Thai Floods Gone, High HDD Prices Remain

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The Thai flood waters are long gone and HDD manufacturing has recovered to record levels. So, why are hard-disk drives still so expensive? Get used to it, experts say.

It’s been just over a year since floods ravaged Thailand, decimating production of hard-disk drives and sending HDD prices skyrocketing. Now, with the flood waters long receded, global supply of storage drives has rebounded to record levels, but the price hikes for the components will remain in place at least for the foreseeable future, industry experts say.

The good news? Solid-state drives (SSDs), while still pricey, are fast becoming comparatively cheaper.

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German price-comparison firm Idealo Internet GmbH recently analyzed storage drive pricing data from top manufacturers such as Western Digital Corp, Hitachi Global Storage Technologies (owned by WD), Seagate Technology LLC or Samsung Electronics Co. While the prices of hard drives have decreased in each of the last three quarters, the average price remains 47 percent higher than pre-Thai-flood prices from Q3 of 2011. The flood caused an average 70-percent hike in HDD prices in Q4 last year with some units spiking as much as 150 percent.

The Thailand floods in October 2011 revealed a vulnerability in the computing and appliance components supply chain. Much of the world’s HDD manufacturing capacity is in Thailand, and the floods literally swamped factories.

The Idealo findings would appear to dash hopes that a normalization of the HDD supply chain would ease hard-drive price hikes, which resulted in price hike across the IT spectrum from vendors ranging from Hewlett-Packard Co. and EMC Corp. to NetApp Inc. and Zenith Infotech Ltd. Fang Zahng , a market analyst from IHS iSuppli, said HDD prices would likely remain high through at least 2014 due to increased pricing power among the top manufacturers.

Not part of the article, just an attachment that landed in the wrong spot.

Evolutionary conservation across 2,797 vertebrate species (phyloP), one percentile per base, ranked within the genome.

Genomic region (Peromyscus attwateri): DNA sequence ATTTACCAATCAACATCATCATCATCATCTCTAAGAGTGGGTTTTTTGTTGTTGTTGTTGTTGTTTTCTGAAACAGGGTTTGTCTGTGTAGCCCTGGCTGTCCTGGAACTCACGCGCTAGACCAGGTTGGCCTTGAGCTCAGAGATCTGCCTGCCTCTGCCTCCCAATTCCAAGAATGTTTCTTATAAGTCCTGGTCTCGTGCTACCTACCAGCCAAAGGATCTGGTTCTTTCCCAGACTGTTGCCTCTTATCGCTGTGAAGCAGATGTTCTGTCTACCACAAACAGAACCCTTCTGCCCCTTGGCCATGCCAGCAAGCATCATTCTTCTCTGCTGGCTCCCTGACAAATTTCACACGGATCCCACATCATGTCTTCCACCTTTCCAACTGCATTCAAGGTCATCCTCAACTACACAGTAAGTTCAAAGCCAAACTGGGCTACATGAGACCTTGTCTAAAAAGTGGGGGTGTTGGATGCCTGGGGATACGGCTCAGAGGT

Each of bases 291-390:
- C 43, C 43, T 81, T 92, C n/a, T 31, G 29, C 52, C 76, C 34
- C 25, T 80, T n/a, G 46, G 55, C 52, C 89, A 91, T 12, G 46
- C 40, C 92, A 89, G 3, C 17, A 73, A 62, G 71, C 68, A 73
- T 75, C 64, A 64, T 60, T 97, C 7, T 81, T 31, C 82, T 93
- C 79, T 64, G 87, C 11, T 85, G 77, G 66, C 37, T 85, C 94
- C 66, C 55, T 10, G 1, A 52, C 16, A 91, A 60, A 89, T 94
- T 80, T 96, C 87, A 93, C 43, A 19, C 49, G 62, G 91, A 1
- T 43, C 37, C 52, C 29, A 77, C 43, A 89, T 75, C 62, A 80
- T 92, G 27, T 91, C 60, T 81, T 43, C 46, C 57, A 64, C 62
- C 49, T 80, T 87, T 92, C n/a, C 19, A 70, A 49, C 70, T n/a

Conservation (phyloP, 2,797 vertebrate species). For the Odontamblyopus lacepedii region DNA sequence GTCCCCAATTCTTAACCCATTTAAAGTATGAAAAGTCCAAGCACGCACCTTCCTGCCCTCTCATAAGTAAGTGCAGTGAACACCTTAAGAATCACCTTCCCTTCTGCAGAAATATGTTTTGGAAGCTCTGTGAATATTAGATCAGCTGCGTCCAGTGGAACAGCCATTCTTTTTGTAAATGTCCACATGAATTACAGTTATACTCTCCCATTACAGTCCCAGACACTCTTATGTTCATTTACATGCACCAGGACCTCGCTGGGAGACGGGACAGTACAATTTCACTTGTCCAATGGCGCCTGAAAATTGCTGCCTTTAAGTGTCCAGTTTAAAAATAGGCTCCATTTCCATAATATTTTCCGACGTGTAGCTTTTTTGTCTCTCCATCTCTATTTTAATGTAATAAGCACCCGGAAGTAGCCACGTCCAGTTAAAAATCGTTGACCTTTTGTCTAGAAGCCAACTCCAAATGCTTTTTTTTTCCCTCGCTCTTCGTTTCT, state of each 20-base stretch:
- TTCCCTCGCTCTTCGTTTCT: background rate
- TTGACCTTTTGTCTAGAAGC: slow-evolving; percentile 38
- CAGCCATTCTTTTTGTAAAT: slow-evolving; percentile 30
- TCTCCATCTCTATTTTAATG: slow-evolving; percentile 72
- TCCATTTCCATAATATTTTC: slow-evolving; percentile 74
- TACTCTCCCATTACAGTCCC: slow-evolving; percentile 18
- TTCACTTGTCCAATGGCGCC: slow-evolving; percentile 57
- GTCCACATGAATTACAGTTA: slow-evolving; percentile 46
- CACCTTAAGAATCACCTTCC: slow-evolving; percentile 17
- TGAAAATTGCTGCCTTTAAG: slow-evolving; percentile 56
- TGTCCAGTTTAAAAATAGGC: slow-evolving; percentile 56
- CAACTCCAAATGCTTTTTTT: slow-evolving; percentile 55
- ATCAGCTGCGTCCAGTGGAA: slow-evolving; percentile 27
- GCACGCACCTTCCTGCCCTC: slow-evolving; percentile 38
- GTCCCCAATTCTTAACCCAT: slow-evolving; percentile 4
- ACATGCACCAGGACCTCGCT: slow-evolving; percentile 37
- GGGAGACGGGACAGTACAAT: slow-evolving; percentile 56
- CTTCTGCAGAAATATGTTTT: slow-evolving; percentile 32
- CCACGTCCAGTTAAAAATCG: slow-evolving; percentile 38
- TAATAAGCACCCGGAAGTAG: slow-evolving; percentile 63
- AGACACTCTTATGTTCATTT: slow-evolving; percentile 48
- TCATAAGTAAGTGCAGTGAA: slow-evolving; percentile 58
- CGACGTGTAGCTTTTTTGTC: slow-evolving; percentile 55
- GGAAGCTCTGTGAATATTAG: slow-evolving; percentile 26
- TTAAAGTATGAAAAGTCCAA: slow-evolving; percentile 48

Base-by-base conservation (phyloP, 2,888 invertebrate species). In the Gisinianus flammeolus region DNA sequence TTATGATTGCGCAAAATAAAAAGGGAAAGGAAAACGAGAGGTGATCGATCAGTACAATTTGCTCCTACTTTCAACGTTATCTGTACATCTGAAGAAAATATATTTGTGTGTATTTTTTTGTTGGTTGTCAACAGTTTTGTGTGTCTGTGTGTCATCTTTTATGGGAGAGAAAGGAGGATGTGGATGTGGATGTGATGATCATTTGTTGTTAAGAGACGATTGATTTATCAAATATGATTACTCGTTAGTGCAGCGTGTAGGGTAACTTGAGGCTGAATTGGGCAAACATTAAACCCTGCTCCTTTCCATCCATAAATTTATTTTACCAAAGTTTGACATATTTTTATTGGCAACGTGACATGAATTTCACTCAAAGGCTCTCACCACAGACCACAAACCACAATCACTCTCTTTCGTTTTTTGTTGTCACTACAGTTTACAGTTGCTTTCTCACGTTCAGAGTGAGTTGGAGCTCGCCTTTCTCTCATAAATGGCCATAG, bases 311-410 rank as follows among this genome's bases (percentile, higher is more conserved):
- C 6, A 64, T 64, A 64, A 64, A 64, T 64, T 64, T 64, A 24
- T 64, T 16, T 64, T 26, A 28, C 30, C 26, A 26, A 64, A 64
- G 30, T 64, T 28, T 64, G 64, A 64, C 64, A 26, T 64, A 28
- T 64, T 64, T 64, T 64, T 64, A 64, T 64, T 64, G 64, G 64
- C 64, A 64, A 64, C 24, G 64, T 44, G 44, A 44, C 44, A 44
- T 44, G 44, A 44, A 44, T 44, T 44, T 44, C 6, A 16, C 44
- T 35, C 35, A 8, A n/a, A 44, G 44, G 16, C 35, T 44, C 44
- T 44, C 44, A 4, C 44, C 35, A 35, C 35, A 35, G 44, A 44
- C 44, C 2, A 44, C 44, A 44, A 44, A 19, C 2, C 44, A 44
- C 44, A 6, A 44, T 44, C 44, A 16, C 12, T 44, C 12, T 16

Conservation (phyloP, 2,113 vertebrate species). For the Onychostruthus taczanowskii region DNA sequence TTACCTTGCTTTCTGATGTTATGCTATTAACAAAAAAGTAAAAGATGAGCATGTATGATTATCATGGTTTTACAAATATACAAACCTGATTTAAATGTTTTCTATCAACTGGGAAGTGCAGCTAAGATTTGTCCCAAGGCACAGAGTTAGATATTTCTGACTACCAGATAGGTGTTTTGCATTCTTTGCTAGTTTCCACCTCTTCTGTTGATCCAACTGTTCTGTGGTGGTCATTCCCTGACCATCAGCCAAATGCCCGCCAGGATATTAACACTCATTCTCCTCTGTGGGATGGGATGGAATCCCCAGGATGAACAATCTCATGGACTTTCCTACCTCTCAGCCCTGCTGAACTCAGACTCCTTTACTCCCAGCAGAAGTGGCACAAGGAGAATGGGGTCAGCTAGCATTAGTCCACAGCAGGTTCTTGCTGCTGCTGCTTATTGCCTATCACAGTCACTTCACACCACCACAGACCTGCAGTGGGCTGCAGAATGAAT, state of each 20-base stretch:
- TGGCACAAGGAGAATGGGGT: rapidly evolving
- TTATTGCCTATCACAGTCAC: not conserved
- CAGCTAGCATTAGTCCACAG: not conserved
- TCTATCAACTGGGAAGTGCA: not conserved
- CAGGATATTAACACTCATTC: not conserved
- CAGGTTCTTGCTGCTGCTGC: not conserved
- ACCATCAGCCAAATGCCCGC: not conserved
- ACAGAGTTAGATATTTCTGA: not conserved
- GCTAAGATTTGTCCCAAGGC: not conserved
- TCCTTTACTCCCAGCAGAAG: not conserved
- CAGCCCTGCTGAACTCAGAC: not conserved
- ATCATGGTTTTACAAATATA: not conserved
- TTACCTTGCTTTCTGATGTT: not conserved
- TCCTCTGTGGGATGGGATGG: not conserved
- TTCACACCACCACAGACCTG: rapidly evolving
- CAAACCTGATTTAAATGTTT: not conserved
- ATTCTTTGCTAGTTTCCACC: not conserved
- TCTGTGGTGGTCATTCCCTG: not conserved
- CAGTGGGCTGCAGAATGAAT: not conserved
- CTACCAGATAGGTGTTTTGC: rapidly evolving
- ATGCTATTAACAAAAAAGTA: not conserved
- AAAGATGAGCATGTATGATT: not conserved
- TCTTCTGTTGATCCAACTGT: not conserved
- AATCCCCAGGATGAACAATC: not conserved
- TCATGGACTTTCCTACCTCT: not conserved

This despite iSuppli figures that show the HDD poised to hit an all time high with 524 million PC-bound units shipping this year, topping the previous record by more than 4 percent. iSuppli predicts total annual hard drive shipments will top 575 million units by 2016. The uptick is being driven, in part, by brisk sales of Microsoft Corp.’s new Windows 8 operating system, which is mostly being adopted by users buying new hardware. The commensurate reduction is costs due to ramped up sales and volume, however, is not materializing in the HDD market

Prices for SSDs meanwhile, have dropped in each of the past six quarters, Idealo found. In 2012, SSD prices fell 24 percent with the average per-GB price landing more than 30 cents below the cost in Q4 of 2011. The most significant SSD price decreases come from larger capacity drives in the range of 160-256GB, where costs are approaching $1 per GB.

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